What is active management?

Many investors are passive, which means they don’t trade frequently and try to match the performance of an index. Active management is the polar opposite of this strategy. In this article, we will explore what active management is and whether it is a worthwhile investment strategy for you.

Active management - what is it?

Active management is a type of investing where the investor attempts to achieve a higher return than what would be considered normal for the market. This is done by buying and selling stocks more frequently than the average investor, and by carefully analyzing individual companies before making investment decisions. Active management can be contrasted with passive investing, where the investor simply buys and holds a portfolio of stocks, and lets the market dictate their return.

Pros and cons of active management

There are pros and cons to both approaches. Active management can provide investors with the potential for higher returns, but it also comes with higher fees and the risk of underperforming the market. Passive management is generally less expensive and can provide investors with more predictable results, but it also comes with the risk of missing out on potential market gains.

Ultimately, the decision of whether to pursue active or passive management depends on an investor's individual goals and preferences.

Different types of active management strategies

  • There are many different active management strategies, each with its own strengths and weaknesses. Some common active management strategies include −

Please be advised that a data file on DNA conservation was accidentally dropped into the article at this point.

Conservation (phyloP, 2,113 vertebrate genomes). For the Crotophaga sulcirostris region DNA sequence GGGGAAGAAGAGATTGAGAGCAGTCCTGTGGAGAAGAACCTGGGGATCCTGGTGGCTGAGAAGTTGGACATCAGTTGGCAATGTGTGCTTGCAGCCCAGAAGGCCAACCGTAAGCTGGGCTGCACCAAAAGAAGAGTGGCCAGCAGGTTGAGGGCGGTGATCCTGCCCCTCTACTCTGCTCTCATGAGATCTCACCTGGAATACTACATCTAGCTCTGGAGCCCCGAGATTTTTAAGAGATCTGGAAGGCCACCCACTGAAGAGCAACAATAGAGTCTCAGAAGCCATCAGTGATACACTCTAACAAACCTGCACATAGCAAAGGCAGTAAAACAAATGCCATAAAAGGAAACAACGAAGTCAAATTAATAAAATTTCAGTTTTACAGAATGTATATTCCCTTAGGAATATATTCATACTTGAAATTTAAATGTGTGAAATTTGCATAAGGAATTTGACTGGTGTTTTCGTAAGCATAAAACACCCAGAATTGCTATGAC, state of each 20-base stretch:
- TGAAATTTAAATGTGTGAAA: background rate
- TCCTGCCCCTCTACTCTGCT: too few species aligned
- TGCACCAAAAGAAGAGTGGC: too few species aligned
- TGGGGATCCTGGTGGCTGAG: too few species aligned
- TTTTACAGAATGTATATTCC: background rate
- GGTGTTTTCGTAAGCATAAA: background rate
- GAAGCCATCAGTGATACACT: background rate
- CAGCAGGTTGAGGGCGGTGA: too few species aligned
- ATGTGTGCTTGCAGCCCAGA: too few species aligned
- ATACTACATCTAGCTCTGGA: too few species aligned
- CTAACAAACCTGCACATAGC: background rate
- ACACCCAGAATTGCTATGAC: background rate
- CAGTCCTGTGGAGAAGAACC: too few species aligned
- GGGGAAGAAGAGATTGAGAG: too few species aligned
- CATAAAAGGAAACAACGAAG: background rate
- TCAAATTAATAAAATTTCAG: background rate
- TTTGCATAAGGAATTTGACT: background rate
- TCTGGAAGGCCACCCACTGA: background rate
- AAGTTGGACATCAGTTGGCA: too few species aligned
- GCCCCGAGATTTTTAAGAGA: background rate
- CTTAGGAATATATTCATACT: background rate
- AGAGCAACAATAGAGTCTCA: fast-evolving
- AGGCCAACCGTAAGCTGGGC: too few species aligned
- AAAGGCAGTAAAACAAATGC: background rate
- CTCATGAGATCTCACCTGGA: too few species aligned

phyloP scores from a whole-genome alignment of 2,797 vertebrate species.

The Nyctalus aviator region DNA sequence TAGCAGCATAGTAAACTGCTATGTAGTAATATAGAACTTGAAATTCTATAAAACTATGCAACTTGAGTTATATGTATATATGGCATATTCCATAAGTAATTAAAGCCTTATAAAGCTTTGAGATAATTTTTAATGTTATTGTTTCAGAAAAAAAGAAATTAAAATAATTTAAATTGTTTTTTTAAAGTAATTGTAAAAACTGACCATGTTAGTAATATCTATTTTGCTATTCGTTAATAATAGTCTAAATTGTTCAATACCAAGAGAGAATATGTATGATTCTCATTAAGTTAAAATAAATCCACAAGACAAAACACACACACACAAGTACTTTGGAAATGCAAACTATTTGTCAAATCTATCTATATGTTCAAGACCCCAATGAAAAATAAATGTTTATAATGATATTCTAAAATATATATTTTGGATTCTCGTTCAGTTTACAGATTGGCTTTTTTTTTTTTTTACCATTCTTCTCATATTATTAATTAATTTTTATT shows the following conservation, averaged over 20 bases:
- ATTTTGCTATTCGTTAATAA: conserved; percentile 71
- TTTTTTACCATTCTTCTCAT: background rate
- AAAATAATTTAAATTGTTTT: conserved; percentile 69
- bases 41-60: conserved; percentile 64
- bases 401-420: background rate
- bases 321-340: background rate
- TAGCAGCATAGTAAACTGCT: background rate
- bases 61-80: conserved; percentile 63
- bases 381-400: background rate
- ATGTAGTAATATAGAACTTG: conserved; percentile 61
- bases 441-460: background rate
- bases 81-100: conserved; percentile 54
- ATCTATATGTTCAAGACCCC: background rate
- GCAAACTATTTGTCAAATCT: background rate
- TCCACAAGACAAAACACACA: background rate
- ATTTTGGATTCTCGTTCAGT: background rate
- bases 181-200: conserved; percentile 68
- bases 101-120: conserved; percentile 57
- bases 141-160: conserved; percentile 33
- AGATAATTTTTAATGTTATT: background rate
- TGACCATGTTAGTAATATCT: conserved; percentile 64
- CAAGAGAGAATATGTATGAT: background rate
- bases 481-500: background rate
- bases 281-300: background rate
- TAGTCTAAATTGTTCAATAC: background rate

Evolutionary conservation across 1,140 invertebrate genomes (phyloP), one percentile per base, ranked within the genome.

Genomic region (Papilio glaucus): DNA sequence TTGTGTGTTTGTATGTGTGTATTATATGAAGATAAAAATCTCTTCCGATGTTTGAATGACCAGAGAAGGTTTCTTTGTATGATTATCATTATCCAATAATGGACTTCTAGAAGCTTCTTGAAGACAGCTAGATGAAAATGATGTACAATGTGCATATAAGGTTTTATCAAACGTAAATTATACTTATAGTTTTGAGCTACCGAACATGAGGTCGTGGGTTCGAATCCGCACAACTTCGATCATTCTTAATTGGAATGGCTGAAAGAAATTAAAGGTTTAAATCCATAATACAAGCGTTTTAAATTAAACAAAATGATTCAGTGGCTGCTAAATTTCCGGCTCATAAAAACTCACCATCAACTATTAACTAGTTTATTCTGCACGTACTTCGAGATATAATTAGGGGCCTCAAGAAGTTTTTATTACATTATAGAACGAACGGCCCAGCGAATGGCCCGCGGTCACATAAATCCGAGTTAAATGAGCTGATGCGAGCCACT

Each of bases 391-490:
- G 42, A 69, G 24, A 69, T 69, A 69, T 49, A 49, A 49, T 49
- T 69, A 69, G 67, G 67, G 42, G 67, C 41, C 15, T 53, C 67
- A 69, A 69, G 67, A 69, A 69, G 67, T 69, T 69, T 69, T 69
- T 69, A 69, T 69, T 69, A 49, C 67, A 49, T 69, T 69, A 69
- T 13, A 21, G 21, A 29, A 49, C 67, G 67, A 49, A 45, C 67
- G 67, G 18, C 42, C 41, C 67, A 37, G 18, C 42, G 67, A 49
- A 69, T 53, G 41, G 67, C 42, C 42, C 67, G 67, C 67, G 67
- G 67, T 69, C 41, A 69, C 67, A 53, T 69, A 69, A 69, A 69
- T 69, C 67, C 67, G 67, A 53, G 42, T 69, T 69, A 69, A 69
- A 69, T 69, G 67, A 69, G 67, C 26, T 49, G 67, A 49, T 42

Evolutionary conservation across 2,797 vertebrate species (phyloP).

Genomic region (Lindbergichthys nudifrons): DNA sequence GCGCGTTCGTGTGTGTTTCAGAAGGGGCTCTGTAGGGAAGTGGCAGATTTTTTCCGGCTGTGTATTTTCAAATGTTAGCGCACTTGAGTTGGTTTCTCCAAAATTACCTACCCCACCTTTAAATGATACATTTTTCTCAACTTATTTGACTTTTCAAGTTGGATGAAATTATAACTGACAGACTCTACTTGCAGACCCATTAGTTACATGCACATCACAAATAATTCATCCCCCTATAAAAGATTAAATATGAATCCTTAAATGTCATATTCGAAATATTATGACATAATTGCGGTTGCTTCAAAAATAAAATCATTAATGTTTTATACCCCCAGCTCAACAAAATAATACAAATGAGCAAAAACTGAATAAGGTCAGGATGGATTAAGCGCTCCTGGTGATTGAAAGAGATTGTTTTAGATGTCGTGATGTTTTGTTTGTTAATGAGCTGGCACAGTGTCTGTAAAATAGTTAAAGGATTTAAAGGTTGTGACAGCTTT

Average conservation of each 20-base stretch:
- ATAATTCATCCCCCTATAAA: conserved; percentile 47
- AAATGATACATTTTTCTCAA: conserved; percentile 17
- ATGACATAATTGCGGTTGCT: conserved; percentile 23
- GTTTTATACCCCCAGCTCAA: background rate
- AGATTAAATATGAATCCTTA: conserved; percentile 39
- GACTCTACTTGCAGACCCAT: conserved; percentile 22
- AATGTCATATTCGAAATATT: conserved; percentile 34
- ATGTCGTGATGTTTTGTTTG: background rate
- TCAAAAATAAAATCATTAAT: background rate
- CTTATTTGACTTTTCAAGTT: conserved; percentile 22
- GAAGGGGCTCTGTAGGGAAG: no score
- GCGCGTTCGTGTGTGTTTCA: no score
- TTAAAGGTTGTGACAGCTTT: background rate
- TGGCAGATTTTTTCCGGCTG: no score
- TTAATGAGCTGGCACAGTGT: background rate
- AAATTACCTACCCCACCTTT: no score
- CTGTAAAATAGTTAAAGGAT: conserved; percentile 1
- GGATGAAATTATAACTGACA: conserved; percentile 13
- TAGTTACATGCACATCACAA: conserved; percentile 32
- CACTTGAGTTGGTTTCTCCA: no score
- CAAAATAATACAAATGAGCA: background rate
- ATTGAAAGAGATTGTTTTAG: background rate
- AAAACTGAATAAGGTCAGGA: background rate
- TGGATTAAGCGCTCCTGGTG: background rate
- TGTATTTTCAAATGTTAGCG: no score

• Selecting stocks based on fundamental analysis − This involves analyzing a company's financial statements and other factors to determine if it is undervalued by the market.

  • Selecting stocks based on technical analysis − This involves looking at charts and other data to identify patterns that may indicate future price movements.

  • Timing investments based on market conditions − This involves making decisions about when to buy and sell based on factors like the overall direction of the market, economic indicators, and political events.

  • Constructing portfolios with specific risk/return objectives − This involves creating a mix of investments that are expected to perform differently in different market conditions, in order to achieve a specific goal such as minimizing risk or maximizing return.

Each of these active management strategies has its own advantages and disadvantages, so it's important to carefully consider which one is right for you before making any decisions.

Why index funds are a popular alternative to actively managed funds

Index funds are a popular alternative to actively managed funds for a number of reasons. First, index funds offer diversification across a wide range of investments, which can help to mitigate risk. Second, index funds tend to have lower fees than actively managed funds, which can save investors money over time. Finally, index funds are often simpler to understand and manage than actively managed funds, making them a good choice for investors who are looking for a straightforward investment option.


Active managers believe they can beat the market by doing research and making informed decisions about which investments will perform well. While active management has its benefits, it also comes with some risks. The most important thing for investors to understand is that there is no guarantee that an actively−managed fund will outperform the market.